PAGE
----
“While these protocols have no legislative force, it is expected that our Bishops will abide by them, as an expression of the bonds of affection and unity that we share in the gospel and our collegiality in episcopal ministry.”
thanks for the link, Andrew. Does that mean things might get awkward for known partnered homosexuals currently in ministry in Melbourne diocese?
I’ll be back in Melbourne in about a month, so I’ll get more of a feel for it then. What it should do is make things awkward across the whole of Australia – this is a national protocol. But as we’ve seen, some bishops feel more bound by the protocols than others. The TMA article presents the local Archbishop’s perspective. Did you notice how they combined it as part of a story about “All the Bishops’ protocols are being published”, rather than how Protocol 15 addressed the Gippsland situation?
I think it makes it difficult for Archbishop Freier to ordain or appoint to a parish anyone in a known homosexual relationship. Whether it makes it more difficult to renew the licence of priests in known homosexual relationships, I’m not sure. I can’t see Archbishop Freier starting an “outing” campaign and I doubt Melbourne’s evangelicals will want to head down that path either. Archbishop Freier has probably “inherited” clergy in homosexual relationships rather than appointed or ordained them personally, as far as I know. My guess would be he will show leniency on licence renewal, but hold the line on ordination and new parish appointments.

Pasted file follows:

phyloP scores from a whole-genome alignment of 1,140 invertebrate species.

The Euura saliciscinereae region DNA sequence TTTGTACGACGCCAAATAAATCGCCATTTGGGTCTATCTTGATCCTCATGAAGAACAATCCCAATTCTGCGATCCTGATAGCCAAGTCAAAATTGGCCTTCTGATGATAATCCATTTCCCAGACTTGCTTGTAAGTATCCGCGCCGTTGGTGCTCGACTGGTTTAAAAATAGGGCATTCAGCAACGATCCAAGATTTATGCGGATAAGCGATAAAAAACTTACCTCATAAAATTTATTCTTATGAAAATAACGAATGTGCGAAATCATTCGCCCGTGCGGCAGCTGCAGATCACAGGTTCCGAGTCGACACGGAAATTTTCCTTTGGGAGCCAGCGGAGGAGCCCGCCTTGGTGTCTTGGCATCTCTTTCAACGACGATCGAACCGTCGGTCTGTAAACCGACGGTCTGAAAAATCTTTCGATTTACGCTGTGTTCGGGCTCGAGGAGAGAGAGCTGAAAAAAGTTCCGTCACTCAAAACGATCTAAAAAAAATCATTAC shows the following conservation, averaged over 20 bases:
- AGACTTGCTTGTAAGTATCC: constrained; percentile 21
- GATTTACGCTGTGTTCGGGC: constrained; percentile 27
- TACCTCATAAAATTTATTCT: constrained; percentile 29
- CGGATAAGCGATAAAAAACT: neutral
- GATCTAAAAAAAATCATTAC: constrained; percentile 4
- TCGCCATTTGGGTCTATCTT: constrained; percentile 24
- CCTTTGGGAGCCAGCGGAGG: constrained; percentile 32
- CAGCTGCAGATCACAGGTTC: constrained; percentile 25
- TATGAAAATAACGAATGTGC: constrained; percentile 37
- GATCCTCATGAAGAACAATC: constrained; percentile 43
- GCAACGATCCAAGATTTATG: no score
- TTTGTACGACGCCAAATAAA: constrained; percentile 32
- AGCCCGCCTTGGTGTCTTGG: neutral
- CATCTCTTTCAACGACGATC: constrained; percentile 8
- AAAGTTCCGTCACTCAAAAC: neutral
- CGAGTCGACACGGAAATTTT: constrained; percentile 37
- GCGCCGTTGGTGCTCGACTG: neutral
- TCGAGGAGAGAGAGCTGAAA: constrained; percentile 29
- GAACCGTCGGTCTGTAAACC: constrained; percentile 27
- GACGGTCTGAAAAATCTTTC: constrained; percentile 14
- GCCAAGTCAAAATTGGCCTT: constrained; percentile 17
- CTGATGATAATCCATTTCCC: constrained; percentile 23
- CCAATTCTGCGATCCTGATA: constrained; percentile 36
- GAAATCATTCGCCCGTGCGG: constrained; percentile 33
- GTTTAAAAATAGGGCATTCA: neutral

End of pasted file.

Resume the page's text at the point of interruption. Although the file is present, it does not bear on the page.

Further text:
I continue to make the point that although the protocols are worth something, it’s not a lot. And they represent a very catholic way of handling things, with the bishops being seen as a the centre of the action and the point of unity. But the protocols failed to address the breach that had already happened. In addition, why should they be necessary when we already have the much broader conciliar value of Faithfulness in Service, which represents the mind of laity, clergy and bishops? Why is a protocol of the Bishops more important than the code of conduct agreed by the whole Synod, both General, and in most cases, including Gippsland, local?
I agree with you that Faithfulness in Service (and related GS motions) is indeed a much broader and more widely accepted document than the new protocol. I think what the bishops were trying to do with the new protocol was address the specific issue of ordaining, appointing and licensing clergy in homosexual relationships. I think FIS covers all categories of church workers and all modes of appointment, but Bishop McIntyre believed only ordination was covered – not appointment of clergy from other dioceses or renewing existing licences. This protocol attempted to remove any doubt. However, as we have seen, Bishop McIntyre has decided to disregard that protocol as well. I wonder how he would react if some of the other protocols were breached, e.g. poaching of his clergy who had worked less than 4 years in his diocese, or church planting by another diocese within Gippsland?